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What ADHD treatments are right for my child?

ADHD treatment is considered “multimodal” and should be tailored to your child’s needs and circumstances.


Behavioral treatment and school accommodations.

The initial treatment for ADHD is often focused on behavioral and school support.

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Behavioral therapy for children and parents

  • Counseling
  • Parent training

School accommodations

Individualized education plans (IEPs)  

Tutoring and/or special education programs  

Teacher-implemented strategies  

504 plans  


Is your child’s current treatment plan really managing all of his or her symptoms?

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Learn about the “1, 2, 3” of effective ADHD medication management:


Medication is key to helping reduce consequences of ADHD


Coverage should be round-the-clock and not just during school hours


Treatment should balance efficacy and tolerability

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Learn more about the importance of “1,2,3”: There Is No Recess From ADHD Symptoms

Watch Dr. Jain explain the many benefits of effectively treating ADHD.

[Dr. Jain]

Hello, my name is Rakesh Jain and I’m an adult, child, and adolescent psychiatrist and a proud member of TEAM ADHD. Today I would like to discuss with you the serious consequences of ADHD and how the symptoms of ADHD can result in reducing a child’s ability to function not just during school hours but also throughout the entire day. Even more importantly, I want you to know that getting the right treatment for ADHD can substantially reduce impairment in functioning and improve the quality of life of the individual with ADHD, as well as for their family and loved ones.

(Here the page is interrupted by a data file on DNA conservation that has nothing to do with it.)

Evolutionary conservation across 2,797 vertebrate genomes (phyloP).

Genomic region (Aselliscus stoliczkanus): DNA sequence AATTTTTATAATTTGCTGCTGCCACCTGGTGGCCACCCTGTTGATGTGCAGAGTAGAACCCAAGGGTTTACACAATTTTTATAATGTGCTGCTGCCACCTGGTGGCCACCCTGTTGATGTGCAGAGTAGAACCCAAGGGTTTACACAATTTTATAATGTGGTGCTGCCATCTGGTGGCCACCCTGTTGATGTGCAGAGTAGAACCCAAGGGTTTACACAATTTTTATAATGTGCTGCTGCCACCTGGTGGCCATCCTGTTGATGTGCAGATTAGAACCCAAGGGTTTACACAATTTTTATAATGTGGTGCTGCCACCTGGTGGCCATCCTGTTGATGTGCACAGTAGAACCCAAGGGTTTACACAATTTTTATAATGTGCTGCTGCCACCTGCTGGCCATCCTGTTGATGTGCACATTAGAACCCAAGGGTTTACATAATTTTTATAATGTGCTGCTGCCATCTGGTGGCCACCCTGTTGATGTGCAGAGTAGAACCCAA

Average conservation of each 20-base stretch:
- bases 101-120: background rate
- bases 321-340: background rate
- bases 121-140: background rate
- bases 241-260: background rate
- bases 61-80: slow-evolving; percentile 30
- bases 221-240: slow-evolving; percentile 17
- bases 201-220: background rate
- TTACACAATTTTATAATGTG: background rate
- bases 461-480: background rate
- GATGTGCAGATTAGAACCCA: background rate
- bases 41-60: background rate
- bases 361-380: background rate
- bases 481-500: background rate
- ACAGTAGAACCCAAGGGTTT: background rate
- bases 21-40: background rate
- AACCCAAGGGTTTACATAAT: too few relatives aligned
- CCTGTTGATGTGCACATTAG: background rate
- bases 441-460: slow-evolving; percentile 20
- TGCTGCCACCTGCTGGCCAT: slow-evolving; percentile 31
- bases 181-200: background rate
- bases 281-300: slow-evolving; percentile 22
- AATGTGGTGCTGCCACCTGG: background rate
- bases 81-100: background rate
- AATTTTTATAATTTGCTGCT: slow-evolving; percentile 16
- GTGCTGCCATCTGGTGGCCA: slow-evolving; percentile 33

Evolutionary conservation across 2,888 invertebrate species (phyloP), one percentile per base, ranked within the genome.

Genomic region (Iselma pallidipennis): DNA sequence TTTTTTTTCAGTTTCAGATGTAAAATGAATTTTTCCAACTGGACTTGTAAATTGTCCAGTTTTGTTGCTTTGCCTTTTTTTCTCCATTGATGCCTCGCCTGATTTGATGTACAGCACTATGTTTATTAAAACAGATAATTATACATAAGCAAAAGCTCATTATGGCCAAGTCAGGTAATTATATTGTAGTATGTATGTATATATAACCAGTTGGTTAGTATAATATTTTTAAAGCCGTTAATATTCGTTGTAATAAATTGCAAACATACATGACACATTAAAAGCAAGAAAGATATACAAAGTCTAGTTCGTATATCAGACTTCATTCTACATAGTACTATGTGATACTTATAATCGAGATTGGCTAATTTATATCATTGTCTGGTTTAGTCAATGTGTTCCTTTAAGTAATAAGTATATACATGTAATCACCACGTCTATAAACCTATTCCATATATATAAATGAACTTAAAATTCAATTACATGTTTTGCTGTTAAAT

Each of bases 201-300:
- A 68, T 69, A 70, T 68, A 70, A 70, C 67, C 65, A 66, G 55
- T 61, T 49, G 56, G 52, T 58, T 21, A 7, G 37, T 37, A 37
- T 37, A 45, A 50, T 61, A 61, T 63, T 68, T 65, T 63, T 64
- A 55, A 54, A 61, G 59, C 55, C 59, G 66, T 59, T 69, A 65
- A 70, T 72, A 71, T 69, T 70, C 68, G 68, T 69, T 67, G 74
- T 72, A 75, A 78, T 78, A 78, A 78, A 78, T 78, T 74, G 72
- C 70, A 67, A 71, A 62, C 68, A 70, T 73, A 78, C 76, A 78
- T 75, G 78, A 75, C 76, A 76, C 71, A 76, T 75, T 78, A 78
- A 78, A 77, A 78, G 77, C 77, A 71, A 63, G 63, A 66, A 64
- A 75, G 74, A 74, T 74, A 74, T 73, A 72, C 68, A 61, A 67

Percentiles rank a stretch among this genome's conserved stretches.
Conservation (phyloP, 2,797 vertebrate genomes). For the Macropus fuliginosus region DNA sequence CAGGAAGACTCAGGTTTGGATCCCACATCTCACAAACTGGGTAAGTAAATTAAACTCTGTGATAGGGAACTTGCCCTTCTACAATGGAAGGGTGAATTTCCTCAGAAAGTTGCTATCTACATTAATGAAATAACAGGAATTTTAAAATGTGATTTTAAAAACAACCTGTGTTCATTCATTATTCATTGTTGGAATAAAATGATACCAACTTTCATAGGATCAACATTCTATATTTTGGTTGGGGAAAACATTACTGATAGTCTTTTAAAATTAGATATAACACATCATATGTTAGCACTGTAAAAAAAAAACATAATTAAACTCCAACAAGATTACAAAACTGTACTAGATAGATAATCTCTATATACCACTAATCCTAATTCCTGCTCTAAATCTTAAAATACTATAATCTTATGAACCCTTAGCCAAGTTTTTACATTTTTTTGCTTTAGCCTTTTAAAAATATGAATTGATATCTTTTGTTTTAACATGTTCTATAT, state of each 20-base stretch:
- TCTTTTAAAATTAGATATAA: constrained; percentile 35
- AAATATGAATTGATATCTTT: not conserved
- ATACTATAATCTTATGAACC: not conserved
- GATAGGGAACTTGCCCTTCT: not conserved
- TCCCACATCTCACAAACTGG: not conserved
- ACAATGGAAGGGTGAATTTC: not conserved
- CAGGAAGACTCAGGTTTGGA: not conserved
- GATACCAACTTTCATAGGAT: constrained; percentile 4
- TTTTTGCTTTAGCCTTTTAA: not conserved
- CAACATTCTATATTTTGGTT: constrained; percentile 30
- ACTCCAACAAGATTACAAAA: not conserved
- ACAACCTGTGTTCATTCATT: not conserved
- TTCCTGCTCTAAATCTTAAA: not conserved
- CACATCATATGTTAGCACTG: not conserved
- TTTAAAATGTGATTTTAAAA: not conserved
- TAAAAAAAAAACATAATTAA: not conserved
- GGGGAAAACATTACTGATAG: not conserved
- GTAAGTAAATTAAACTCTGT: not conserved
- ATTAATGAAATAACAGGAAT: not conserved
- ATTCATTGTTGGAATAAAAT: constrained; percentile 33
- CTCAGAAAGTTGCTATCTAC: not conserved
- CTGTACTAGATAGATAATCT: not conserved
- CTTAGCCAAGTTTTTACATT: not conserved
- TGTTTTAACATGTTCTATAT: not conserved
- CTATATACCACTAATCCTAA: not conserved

The core symptoms of ADHD are inattention, hyperactivity, and impulsivity. These core symptoms translate into behavioral issues that often impair normal daily functioning at home, at work, and at school. For example, the symptoms of inattention often result in carelessness, failure to complete activities, and being easily distracted and forgetful. Hyperactivity and impulsivity symptoms often result in difficulty remaining seated in the classroom, blurting out answers, and interrupting conversations. Because the initial diagnosis is most often made in school-age children, the impairments caused by these symptoms first appear in school, for example, as lower grades, disruptive behavior in class, and disciplinary problems. However, there often are significant impairments occurring after school at home and, in case of older adolescents with ADHD, at work as well.

A child's normal daily routine and activities do not just include the hours he or she spends in school. Rather, the activities of normal daily living extend from getting ready for school in the morning, to getting ready for bed in the evening, and sleeping during the night. Of note, most of the activities on the slide also occur after school, in social settings with peers, at home, on weekends and in the summer, in addition to during the school week.